U Tin Oo, Myanmar’s pro-democracy leader, passes away at age 97

U Tin Oo, the former commander of the Burmese armed forces and defense minister who fought his country’s repressive government to become a leader of the democracy movement there, died on Saturday. in Yangon, Myanmar. He was 97 years old.

His personal assistant, U Myint Oo, confirmed he died in hospital. He said Mr. Tin Oo had a weak heart and died of kidney failure and pulmonary edema.

Once one of the most powerful figures in what is now Myanmar, Mr. Tin Oo founded the National League for Democracy, the country’s main opposition party, with Daw Aung San Suu Kyi during the uprising. Pro-democracy uprising failed violently in 1988.

Three years later, Aung San Suu Kyi received the Nobel Peace Prize while under house arrest. She was detained again and it is unclear whether she was informed of Mr. Tin Oo’s death.

“Daw Aung San Suu Kyi will be extremely saddened to hear of his death because she has lost a trusted confidant,” Mr. Myint Oo said.

In 2013, she told The New York Times that Mr. Tin Oo was “like a father to me.”

Mr. Tin Oo became vice president and then president of the party, known as the NLD, which won the 1990 election by a large margin but was prevented from taking control by the ruling military junta. permission.

Soon after, he was one of dozens of democracy activists and party members arrested by the government and sentenced to long prison terms.

He continues to be one of a group of former military officers, known as “uncles,” who advised Aung San Suu Kyi during her 15 years under house arrest.

After she was released and established a democratic government, ending decades of military rule, Mr. Tin Oo continued to speak out on human rights and issues related to Myanmar’s development.

“I personally know the transition process is difficult and challenging,” he said in a speech at the 2014 Association of Southeast Asian Nations conference.

“I have been a general, a political prisoner, a monk, a law student, a lawyer and a founding member of a political party, the NLD,” he said. “I had to face the harm I caused to people while serving in the military. For this, I have apologized and committed myself to the cause of human rights and democracy.”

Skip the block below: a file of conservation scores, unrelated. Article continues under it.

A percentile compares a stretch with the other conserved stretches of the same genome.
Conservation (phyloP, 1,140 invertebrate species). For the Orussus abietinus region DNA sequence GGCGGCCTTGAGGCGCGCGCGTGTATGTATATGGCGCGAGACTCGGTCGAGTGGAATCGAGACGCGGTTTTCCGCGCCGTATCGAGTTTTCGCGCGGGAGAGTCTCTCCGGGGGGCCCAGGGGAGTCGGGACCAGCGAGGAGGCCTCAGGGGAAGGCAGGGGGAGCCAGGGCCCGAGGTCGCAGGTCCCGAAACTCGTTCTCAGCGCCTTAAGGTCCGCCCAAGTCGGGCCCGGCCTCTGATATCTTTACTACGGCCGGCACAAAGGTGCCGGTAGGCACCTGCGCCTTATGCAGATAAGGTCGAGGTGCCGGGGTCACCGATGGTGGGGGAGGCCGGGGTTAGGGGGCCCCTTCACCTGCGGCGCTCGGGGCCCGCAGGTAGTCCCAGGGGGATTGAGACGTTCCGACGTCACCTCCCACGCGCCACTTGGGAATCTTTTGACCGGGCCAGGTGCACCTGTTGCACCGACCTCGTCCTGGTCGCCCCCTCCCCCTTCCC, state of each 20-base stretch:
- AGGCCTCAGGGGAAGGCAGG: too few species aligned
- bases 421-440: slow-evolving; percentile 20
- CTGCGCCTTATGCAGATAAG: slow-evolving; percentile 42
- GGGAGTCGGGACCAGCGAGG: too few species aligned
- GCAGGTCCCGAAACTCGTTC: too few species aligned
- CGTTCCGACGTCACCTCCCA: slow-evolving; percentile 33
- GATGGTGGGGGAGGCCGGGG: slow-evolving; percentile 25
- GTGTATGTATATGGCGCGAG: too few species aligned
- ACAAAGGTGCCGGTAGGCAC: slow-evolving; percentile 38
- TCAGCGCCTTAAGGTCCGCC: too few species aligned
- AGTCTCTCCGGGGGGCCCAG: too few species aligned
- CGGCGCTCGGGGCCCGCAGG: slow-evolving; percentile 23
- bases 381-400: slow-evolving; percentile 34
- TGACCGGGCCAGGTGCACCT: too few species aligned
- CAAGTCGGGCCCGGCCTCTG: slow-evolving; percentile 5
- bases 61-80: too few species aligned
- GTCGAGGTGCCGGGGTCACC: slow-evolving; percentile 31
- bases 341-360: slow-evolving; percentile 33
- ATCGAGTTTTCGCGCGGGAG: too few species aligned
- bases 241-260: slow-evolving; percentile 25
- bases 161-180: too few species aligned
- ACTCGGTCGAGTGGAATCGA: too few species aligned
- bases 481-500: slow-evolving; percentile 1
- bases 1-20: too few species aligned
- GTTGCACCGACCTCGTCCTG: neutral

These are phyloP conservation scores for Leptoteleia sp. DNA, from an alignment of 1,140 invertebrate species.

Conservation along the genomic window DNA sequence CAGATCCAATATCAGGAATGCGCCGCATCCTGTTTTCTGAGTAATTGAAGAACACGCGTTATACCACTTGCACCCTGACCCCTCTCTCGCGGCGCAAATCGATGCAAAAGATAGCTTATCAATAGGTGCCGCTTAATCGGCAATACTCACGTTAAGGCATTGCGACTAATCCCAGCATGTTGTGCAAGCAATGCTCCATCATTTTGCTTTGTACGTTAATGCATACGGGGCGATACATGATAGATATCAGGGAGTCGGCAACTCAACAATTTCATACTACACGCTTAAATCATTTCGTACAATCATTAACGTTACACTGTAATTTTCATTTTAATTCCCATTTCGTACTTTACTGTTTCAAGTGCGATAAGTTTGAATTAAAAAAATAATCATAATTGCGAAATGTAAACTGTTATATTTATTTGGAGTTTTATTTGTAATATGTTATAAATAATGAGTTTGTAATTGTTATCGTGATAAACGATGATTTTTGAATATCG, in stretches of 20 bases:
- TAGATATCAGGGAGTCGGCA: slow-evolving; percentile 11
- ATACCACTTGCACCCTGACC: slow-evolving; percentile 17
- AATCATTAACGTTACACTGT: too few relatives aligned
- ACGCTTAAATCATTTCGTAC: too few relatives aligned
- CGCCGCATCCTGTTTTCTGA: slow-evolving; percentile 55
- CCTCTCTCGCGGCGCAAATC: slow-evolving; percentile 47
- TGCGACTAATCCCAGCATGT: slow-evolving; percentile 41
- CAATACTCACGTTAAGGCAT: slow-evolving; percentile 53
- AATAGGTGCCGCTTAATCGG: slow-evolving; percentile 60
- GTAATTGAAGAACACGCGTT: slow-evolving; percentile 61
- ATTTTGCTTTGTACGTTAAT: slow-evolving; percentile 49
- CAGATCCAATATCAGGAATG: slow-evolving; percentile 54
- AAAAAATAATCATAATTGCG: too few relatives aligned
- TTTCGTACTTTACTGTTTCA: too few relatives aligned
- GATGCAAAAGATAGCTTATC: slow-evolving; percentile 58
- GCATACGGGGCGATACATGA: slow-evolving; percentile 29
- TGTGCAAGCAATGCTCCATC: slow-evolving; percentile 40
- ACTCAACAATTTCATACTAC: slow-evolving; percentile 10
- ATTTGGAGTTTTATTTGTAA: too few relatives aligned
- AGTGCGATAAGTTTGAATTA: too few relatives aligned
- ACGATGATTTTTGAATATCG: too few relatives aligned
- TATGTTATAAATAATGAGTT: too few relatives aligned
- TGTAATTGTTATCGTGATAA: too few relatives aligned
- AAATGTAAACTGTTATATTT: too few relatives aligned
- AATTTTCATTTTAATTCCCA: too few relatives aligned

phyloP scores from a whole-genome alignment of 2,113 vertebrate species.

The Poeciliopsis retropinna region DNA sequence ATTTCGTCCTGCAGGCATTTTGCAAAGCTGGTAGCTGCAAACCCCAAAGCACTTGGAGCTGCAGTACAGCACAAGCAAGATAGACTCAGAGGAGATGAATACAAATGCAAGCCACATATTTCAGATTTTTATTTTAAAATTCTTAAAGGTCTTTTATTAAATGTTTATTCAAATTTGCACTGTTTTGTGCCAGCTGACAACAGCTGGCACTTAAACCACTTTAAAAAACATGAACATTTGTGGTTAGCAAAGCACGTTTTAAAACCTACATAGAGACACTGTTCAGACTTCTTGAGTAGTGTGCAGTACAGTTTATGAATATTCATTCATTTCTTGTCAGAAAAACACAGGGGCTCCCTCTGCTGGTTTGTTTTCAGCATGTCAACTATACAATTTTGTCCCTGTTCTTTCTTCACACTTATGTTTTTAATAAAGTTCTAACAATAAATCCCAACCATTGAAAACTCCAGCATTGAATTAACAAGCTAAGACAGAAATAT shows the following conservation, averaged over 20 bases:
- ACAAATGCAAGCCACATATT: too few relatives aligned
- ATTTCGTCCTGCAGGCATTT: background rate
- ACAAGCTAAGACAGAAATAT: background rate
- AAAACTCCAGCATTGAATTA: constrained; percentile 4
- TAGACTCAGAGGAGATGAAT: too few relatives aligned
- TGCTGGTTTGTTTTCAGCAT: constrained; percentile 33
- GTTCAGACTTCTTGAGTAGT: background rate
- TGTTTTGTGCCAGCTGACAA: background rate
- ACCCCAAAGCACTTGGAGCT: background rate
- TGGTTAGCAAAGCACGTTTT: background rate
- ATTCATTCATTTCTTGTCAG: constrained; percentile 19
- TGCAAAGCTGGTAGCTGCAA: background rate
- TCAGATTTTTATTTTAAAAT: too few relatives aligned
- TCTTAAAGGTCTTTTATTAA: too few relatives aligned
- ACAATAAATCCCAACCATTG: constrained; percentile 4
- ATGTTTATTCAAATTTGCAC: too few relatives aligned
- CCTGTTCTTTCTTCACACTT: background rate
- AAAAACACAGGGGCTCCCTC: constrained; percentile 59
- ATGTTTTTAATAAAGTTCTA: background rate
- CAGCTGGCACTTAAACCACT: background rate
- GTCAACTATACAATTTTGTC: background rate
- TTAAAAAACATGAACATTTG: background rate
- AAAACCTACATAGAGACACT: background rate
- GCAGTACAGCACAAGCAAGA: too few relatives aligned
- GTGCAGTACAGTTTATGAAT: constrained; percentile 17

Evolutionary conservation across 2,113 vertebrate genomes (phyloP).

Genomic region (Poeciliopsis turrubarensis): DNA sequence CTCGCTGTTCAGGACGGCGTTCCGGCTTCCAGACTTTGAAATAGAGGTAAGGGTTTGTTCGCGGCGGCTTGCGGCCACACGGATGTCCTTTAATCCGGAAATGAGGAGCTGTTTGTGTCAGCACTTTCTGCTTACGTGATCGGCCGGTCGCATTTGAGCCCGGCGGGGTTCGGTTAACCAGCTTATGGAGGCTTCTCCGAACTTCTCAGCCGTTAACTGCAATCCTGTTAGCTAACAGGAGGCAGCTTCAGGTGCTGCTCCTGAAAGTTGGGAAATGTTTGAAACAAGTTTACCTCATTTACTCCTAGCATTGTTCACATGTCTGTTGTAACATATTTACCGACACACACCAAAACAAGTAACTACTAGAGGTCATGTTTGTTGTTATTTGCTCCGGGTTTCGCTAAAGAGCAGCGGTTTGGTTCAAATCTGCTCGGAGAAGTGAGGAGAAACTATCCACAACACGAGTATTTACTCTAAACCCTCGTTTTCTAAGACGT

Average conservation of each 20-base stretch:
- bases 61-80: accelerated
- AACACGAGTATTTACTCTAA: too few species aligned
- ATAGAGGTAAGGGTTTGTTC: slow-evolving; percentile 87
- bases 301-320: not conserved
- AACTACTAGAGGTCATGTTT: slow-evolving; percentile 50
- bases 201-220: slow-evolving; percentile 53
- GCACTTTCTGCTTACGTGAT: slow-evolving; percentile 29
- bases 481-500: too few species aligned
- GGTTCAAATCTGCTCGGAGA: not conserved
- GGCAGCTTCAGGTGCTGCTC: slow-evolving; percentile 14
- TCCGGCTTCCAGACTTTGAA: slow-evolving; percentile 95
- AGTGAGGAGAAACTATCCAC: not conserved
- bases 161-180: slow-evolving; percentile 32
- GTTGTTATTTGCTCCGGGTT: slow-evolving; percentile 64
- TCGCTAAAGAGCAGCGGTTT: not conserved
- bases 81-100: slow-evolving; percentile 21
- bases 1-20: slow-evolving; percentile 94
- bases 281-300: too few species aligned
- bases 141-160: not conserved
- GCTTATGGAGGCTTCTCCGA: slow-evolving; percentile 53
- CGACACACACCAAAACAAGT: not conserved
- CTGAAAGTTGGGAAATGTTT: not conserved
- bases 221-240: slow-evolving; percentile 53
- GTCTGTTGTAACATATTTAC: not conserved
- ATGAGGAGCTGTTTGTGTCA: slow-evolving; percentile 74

“I love the military but I love the people more,” he told The New York Times in 2020. “That’s why I’m on the side of the people.”

Mr. Tin Oo was born on March 3, 1927 in the port city of Pathein, along the Pathein River in southern Burma. He is the eldest child in a family of six siblings.

“He served his country since he was 16 years old, fighting against fascist Japan and Communist China,” said U Tun Myint, a spokesman for his political party. “He received the highest military honor, the title of Thura.”

Mr. Tin Oo joined the army in 1946 with the rank of second lieutenant and was promoted to battalion commander in 1951.

He was honored for leading campaigns against the Karen National Union and other armed ethnic groups, as well as against the Communist Party of Burma.

He was commander in chief of the armed forces during the bloody suppression of student protests surrounding the funeral of U Thant, former secretary general of the United Nations, in 1974.

In 1976, amid what some analysts saw as a power struggle, Mr. Tin Oo was accused of corruption and being an accomplice to a failed coup. He was imprisoned until 1980, when he was released under a general amnesty.

A decade later, he was arrested again for his dissident activities and spent several more years in prison and under house arrest.

His last arrest was in May 2003, when he and Aung San Suu Kyi were arrested after their convoy was attacked by a pro-government mob in what some supporters said was a an assassination. Both were released in 2010.

Mr. Tun Myint said: “When a group of terrorists approached Daw Aung San Suu Kyi’s car, U Tin Oo stepped out and shouted orders to the terrorists: ‘Guys, this is Daw Aung San Suu Kyi’s car, go ahead. stand back.'” who was in the convoy.

Both Aung San Suu Kyi and Tin Oo escaped, although dozens of others are believed to have died. Both were then arrested.

In 2015, the NLD won the country’s first truly democratic election and began making a difficult transition from an opposition group to a ruling party.

The party won a landslide victory in a second election in 2020. But it was ousted in a coup the following year. A nationwide uprising and a continuing violent crackdown followed.

Aung San Suu Kyi was arrested and convicted in a series of cases that appeared aimed at detaining her indefinitely. Mr. Tin Oo was allowed to stay home and continue to speak out in support of democracy.

Mr. Tin Oo’s survivors include his wife, Dr. Tin Moe Wai, now 99 years old and whom he met when she was a doctor at a hospital where he was treating combat wounds, and His son was Thant Zin Oo.


News 7F: Update the world's latest breaking news online of the day, breaking news, politics, society today, international mainstream news .Updated news 24/7: Entertainment, the World everyday world. Hot news, images, video clips that are updated quickly and reliably

Related Articles

Leave a Reply

Your email address will not be published. Required fields are marked *

Back to top button